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The Philadelphia Eagles are Good, not Great



The NFL season is finally here, and Eagles fans are hoping this will be the year their dreams get realized. After all, the Eagles’ front office showed their desire to win by spending big bucks to sign multiple impact free agents this off-season. During the free agent frenzy, people (most notably QB Vince Young) called the Eagles  the "Dream Team. 
Ownership wants to win, but they have a blind allegiance to their coach, and he has a blind spot of his own.  We all know that as an offensive play-caller, Andy Reid wants to throw and doesn't care for running the ball, and he mistakenly presumes the opponent is going to do the same.   
The result is that everyone the Eagles signed on the defensive side of the ball will help their pass defense while doing nothing to improve their ability to stop the run. They already had a top cornerback, Asante Samuel, and added two more.  They had a premier pass rusher in Trent Cole, and they added two more. But at linebacker, they had no premier players, and they added none. The linebackers they do have are small, and likely to get moved around by teams with big offensive lines and big running backs.  And to top it all off, they also added a defensive line coach who wants to play his ends extra wide to give them better pass rush lanes, and that'll mean the linebackers will be even more exposed against the run.
Of course, commentators everywhere keep making pronouncements that "the NFL is a passing league now," which makes it sound as though the inability to stop the run is inconsequential. But a breakdown of the numbers shows that is simply not true. Last year, NFL teams ran the ball about 45% of the time (.446) while passing about 55% (.554). Would anyone in their right mind just let the other team have its way 45% of the time?
There are four teams in the AFC that apparently didn't know "the NFL is a passing league", because they actually ran the ball more than they threw it last year: Jacksonville, Kansas City, Oakland and the New York Jets.  That Jets team will be in town to face the Eagles in what could prove to be a critical late-season matchup on December 18th. The Eagles will also face some power-running teams early in the season, most notably the Atlanta Falcons  in Week Two. The Falcons also failed to realize that "the NFL is a passing league,” as they led the NFC in rushing attempts, with just under 500 for the season. Their power back, Michael Turner, is listed at 247 pounds, which means he's bigger than any linebacker on the Eagles roster.  Will Danny Watkins fulfill expectations on the offensive line? Photo: AP

You would've thought that the ineffectiveness of so many 230 pound linebackers of the past, such as Matt McCoy, Keith Adams, and more recently Will Witherspoon and Akeem Jordan would've taught the Eagles that their affinity for small, quick LB's instead of big strong ones is not a good idea.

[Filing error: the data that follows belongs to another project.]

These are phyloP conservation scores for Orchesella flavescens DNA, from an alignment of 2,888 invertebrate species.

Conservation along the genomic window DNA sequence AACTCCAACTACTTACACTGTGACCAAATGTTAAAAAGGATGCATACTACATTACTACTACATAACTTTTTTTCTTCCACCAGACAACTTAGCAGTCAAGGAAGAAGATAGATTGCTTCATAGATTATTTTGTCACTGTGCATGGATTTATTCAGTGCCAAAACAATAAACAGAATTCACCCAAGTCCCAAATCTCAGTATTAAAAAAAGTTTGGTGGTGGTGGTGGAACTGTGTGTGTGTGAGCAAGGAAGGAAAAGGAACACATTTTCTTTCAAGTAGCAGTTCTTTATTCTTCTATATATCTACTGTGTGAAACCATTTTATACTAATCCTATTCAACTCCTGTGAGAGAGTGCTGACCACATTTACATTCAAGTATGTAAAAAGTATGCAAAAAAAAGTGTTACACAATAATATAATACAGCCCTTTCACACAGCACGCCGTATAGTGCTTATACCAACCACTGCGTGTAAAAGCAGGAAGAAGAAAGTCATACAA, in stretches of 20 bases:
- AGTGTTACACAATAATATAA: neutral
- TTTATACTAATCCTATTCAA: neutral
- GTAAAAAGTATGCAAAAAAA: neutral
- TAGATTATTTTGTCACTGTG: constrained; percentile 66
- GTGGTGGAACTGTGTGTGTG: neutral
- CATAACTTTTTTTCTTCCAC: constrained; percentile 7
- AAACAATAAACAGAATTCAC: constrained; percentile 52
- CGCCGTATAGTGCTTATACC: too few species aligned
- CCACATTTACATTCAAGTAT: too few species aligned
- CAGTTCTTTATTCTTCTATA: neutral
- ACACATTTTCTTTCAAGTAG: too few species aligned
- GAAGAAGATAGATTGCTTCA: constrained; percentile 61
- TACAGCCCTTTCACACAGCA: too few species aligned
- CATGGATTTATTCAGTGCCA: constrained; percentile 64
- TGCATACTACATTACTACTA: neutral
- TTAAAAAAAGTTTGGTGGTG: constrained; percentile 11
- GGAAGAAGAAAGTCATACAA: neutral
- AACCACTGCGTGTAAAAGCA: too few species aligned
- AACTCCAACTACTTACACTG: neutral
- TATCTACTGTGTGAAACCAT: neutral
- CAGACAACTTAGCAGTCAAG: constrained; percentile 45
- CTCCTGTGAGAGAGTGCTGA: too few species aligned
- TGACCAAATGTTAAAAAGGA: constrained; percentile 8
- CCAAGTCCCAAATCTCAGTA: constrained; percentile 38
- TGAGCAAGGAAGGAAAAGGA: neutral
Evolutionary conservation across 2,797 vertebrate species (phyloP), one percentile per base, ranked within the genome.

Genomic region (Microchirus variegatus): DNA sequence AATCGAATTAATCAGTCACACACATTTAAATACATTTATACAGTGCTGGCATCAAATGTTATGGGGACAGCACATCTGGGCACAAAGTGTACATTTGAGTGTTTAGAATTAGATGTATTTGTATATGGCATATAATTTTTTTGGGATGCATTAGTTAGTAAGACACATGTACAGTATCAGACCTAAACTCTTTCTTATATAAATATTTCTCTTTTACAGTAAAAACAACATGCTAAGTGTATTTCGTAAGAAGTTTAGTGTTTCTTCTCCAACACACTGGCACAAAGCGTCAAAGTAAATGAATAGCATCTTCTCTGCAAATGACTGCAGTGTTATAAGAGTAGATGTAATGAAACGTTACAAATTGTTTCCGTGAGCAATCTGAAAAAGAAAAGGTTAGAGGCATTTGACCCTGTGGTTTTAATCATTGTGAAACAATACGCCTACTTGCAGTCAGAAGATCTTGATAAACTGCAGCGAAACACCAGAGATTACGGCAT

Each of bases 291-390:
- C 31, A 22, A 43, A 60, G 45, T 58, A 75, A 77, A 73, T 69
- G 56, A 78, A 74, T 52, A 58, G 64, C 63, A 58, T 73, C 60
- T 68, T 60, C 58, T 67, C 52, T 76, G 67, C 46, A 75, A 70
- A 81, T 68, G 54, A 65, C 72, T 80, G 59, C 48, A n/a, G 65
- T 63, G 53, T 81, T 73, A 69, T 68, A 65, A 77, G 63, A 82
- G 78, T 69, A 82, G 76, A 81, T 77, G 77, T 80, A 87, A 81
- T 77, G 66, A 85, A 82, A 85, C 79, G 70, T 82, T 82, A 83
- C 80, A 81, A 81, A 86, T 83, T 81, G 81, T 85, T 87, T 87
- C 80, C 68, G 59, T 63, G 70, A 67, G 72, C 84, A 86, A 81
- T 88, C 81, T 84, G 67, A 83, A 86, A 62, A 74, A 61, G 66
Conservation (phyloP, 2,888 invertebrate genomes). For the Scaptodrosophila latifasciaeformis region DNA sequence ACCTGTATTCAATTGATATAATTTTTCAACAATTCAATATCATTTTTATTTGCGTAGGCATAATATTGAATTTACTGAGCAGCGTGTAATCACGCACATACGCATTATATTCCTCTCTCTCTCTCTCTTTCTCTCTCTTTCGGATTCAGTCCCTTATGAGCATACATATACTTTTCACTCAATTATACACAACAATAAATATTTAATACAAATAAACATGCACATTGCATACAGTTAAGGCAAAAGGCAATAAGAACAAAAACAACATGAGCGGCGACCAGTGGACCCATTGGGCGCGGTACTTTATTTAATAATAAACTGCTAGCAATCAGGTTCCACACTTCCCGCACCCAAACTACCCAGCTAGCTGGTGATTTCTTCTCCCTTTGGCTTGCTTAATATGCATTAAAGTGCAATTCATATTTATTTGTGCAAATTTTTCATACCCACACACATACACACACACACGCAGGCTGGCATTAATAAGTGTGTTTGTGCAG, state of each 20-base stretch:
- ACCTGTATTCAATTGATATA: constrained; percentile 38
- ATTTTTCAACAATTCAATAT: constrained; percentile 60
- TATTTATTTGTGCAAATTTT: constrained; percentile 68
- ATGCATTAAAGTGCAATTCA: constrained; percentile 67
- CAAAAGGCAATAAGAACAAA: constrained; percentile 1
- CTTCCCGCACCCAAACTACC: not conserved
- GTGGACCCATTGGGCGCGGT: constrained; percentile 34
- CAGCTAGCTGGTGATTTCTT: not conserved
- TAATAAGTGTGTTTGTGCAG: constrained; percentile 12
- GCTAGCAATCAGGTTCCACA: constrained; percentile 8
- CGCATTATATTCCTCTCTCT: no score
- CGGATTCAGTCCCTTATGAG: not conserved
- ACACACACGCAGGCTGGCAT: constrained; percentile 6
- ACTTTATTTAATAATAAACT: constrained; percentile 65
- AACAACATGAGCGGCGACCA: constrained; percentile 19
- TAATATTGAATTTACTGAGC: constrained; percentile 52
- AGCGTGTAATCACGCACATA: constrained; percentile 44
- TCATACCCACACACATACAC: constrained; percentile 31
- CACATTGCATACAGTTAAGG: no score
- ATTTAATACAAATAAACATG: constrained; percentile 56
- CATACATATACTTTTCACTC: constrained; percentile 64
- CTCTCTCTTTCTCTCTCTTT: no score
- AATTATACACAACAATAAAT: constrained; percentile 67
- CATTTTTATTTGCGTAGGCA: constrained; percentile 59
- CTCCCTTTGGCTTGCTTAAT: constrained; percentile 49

On opening day, the Eagles will have to stop Steven Jackson, who weighs in at 236 pounds, although age and injuries are catching up to him. Rams' coach Steve Spagnuolo, is a former assistant to Reid, but unlike the one-track minded Eagles coach, Spags will keep coming back to the run if he sees it's working.  

Reid, on the other hand, will stop his own running game; If it's not working early, he'll abandon it and start throwing every down.  If it is working well, he figures he's got the defense set up for the pass, and he'll start throwing every down.

Those Rams, by the way, have long had problems of their own when it comes to stopping the run. Last year, they gave up an average of 4.5 yards per running play, 5th worst in the NFC.  Meanwhile, their pass defense was 3rd best in the NFC. All of which would seem to add up to wanting to run the ball against them, but Reid probably won't really try to exploit that.

On the other hand, the fact that the Eagles are so stocked with pass defenders and pass rushers while lacking at linebacker would seem to scream out to opposing coaches to avoid possible sacks and interceptions as much as possible and chew up yardage on the ground.  

Then there's also the Eagles' other glaring weakness--the offensive line. Hard to see how a coach who played o-line himself didn't make it a priority to do something to improve that unit.

Despite all of that, I still see the Eagles winning 10 games this season. They will be good enough to win a division that has gone downhill fast; Dallas stinks, Washington really stinks, and the New York Giants have suffered a slew of injuries. But in the playoffs, when matched against the teams that have balance and play with power, the Eagles will come up short again.  

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Billy Vargus is an Emmy Award Winner for Best Sports Anchor for 2008 and 2009. (Mid-Atlantic region, covering all of Pennsylvania, South Jersey and Delaware.) Bill has been a TV sports anchor in the Philadelphia area for 18 years with the last 12 coming at Fox 29. He’s also had stops at Channel 10, Channel 12, plus at other television markets around the country.He has also served as the pre-game host for all Seventy-Sixers games in the past and also has acted in films, TV shows and commercials.

Billy V can be contacted at billv@philly2philly.com

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